Microsoft elects to take on debt, repurchase shares
Chaos in the money markets gave Microsoft Corp. an opening Monday to announce that it would take on debt for the first time, launch a new $40-billion stock buyback plan and raise its dividend.
The moves indicate that for all the credit problems plaguing the financial sector, cash-laden technology companies with good credit ratings are still borrowing money on favorable terms and otherwise enjoying flexibility.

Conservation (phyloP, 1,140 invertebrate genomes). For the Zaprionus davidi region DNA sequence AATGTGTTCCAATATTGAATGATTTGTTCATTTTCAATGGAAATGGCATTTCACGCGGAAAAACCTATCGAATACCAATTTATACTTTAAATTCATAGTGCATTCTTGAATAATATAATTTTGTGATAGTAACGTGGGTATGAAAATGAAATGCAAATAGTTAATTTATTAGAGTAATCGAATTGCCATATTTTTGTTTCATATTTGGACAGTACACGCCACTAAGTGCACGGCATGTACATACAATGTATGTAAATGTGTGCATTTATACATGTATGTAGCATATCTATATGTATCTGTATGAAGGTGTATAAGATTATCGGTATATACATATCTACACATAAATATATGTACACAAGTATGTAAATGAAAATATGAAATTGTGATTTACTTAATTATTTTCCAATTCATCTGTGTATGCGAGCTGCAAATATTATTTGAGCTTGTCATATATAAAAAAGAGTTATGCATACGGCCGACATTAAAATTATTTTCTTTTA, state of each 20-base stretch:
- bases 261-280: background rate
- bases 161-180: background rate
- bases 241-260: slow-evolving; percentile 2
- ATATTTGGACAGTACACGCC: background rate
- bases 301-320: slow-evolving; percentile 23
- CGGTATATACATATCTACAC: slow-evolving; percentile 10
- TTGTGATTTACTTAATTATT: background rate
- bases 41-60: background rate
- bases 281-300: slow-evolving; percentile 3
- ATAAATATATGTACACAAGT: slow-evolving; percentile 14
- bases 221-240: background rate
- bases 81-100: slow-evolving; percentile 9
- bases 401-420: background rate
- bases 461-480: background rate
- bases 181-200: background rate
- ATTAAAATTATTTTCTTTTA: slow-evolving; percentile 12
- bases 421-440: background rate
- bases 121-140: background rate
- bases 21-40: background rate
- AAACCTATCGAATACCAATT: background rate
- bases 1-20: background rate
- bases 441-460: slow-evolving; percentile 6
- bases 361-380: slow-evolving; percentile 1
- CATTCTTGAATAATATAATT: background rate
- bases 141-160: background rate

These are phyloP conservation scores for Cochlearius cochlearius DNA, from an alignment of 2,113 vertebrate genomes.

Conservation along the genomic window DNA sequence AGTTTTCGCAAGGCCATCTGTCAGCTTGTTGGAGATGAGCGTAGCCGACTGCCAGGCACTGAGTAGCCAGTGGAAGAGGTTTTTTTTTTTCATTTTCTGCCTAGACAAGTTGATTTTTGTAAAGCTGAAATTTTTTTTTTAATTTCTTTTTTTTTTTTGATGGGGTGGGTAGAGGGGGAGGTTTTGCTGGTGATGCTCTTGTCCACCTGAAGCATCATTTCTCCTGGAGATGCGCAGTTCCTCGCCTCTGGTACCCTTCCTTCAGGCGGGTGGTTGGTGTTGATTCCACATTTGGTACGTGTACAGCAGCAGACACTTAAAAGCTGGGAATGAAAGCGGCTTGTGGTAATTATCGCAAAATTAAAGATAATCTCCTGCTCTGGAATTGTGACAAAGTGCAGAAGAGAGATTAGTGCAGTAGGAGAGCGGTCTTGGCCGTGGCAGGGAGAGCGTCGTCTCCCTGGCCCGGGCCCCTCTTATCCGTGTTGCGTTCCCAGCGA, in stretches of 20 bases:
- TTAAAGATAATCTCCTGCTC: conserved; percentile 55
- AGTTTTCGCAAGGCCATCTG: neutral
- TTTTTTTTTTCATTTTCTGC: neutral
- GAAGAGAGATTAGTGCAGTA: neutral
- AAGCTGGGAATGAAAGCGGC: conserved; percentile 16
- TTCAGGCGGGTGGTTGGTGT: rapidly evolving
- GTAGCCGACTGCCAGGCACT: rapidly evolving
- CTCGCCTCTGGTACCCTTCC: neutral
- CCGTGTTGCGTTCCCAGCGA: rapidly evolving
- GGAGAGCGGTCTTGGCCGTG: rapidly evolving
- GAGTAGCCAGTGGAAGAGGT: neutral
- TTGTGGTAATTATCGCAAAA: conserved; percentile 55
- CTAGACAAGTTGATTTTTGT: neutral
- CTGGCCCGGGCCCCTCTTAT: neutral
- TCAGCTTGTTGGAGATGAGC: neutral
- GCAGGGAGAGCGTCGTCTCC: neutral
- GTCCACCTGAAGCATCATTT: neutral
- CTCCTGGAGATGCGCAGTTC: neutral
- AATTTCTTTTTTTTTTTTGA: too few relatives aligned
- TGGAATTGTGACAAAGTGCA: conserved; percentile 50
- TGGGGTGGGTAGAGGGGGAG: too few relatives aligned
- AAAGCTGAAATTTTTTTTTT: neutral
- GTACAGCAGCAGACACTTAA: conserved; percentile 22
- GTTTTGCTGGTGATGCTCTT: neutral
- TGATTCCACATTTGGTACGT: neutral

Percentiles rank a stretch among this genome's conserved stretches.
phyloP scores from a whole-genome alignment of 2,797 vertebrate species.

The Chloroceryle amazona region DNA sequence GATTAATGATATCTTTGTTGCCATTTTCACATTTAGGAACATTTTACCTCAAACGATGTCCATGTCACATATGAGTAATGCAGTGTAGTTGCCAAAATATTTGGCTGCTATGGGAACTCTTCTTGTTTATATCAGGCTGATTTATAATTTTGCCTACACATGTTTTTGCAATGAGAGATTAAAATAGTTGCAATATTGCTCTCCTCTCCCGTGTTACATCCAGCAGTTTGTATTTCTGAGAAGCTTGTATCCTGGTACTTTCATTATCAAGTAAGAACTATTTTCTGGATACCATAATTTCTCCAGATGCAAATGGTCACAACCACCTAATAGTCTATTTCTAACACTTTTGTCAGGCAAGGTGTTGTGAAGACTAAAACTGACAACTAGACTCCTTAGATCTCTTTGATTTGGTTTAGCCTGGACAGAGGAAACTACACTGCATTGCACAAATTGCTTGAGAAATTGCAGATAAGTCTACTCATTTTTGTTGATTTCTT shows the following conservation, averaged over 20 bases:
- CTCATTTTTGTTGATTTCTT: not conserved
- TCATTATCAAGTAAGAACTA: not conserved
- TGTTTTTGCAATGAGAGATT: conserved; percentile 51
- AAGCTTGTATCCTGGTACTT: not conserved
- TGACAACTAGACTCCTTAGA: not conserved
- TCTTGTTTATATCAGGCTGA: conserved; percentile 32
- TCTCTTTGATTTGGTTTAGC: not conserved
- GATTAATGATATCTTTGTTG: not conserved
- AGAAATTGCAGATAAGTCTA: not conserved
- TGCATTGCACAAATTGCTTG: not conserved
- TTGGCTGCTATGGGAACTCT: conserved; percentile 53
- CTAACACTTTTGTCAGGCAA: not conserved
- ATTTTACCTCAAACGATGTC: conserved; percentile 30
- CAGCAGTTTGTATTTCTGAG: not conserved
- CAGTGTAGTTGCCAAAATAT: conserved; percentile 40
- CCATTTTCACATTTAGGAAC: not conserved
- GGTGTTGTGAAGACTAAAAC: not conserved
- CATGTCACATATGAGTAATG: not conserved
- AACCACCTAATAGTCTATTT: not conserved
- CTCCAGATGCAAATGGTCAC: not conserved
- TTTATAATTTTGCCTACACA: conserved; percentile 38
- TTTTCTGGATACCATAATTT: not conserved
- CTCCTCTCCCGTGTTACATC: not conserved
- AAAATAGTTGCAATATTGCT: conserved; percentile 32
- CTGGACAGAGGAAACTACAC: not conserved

The largest information-technology company, Hewlett-Packard Co., approved an $8-billion buyback plan Monday. And Intel Corp. Chairman Craig Barrett told the Associated Press that the chip maker was feeling no squeeze from the credit crunch.
Microsoft, which had $23.7 billion in cash and short-term investments on hand as of June 30, said Monday that its board approved a $2-billion commercial paper program as part of a $6-billion, open-ended allowance for debt financing.
Microsoft shares rose 24 cents to $25.40.